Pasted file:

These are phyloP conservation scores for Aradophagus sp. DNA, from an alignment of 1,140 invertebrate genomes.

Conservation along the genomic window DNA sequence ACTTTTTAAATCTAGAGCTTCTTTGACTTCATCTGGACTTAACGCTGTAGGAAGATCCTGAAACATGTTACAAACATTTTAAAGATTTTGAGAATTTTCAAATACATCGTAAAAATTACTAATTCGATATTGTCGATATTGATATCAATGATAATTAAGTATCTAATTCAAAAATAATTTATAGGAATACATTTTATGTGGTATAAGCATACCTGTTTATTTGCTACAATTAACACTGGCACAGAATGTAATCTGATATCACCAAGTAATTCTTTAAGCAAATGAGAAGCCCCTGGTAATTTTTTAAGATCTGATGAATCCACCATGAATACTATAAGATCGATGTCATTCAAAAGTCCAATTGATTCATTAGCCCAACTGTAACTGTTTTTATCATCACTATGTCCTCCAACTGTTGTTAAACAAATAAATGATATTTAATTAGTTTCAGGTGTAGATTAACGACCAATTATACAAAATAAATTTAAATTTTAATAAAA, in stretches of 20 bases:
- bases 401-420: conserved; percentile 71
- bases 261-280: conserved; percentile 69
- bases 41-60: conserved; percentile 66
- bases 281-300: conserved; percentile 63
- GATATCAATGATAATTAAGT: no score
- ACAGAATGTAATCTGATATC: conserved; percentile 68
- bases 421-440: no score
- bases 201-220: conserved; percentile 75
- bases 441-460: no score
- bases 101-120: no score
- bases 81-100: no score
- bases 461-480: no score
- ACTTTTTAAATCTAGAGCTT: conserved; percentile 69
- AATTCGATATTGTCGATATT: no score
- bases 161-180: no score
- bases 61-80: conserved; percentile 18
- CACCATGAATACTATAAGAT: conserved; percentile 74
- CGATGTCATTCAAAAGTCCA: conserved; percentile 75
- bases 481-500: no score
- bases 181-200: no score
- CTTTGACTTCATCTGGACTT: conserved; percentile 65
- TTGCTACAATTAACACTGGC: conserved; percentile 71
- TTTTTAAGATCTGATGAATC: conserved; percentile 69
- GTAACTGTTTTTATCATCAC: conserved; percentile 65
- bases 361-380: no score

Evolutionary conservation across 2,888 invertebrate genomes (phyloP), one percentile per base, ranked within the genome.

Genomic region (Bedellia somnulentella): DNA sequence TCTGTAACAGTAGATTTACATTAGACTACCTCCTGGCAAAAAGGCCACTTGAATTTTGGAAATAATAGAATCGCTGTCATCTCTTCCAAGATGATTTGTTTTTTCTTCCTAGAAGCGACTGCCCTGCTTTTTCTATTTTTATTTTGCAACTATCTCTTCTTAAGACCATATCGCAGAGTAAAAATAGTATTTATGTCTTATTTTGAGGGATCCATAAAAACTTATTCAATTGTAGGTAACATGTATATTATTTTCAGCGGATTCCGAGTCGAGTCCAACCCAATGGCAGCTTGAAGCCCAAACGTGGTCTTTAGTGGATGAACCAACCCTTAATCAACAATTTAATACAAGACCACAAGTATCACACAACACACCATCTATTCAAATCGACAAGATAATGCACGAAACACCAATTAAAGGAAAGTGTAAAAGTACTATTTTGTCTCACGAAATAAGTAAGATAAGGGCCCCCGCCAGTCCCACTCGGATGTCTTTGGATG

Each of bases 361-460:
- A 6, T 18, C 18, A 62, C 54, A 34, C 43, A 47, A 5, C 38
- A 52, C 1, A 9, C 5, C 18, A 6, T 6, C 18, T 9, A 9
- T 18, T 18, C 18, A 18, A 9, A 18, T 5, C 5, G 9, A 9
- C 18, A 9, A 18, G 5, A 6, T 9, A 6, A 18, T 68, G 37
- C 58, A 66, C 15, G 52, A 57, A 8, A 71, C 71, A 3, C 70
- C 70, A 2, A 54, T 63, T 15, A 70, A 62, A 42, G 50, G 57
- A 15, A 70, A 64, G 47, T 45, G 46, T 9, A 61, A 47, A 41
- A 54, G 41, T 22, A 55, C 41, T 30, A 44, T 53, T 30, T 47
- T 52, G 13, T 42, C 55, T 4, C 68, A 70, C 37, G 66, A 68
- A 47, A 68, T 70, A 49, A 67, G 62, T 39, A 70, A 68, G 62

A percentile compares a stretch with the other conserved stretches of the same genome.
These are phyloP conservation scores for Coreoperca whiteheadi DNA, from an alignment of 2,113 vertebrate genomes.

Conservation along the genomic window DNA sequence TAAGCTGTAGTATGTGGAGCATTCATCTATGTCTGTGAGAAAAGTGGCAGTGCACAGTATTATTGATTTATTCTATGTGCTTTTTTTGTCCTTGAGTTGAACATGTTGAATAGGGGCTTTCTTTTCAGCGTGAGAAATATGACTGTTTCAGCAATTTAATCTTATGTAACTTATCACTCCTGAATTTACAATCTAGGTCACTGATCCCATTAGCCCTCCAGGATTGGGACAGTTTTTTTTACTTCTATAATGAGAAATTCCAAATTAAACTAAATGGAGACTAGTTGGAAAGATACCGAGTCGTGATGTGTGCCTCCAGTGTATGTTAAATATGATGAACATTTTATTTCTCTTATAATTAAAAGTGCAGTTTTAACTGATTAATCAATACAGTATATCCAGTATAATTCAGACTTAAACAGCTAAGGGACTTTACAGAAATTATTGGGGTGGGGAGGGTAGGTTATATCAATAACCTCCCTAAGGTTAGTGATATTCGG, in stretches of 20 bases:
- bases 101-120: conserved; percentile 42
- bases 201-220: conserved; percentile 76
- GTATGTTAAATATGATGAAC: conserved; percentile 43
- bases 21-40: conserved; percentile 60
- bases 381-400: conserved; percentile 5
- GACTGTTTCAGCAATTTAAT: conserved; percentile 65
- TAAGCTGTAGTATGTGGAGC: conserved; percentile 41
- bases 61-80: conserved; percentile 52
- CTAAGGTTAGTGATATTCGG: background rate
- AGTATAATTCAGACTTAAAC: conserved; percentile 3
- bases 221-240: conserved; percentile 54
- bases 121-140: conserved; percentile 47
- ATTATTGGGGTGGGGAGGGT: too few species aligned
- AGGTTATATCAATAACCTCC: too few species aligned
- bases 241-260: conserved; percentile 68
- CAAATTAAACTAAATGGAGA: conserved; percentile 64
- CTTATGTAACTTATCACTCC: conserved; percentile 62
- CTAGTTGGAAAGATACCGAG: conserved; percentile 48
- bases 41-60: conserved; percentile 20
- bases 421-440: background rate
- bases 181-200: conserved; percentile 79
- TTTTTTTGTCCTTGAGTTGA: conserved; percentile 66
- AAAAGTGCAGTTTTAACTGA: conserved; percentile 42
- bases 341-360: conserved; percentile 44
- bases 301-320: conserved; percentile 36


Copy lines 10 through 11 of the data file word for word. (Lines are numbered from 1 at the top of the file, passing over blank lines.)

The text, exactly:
- bases 201-220: conserved; percentile 75
- bases 441-460: no score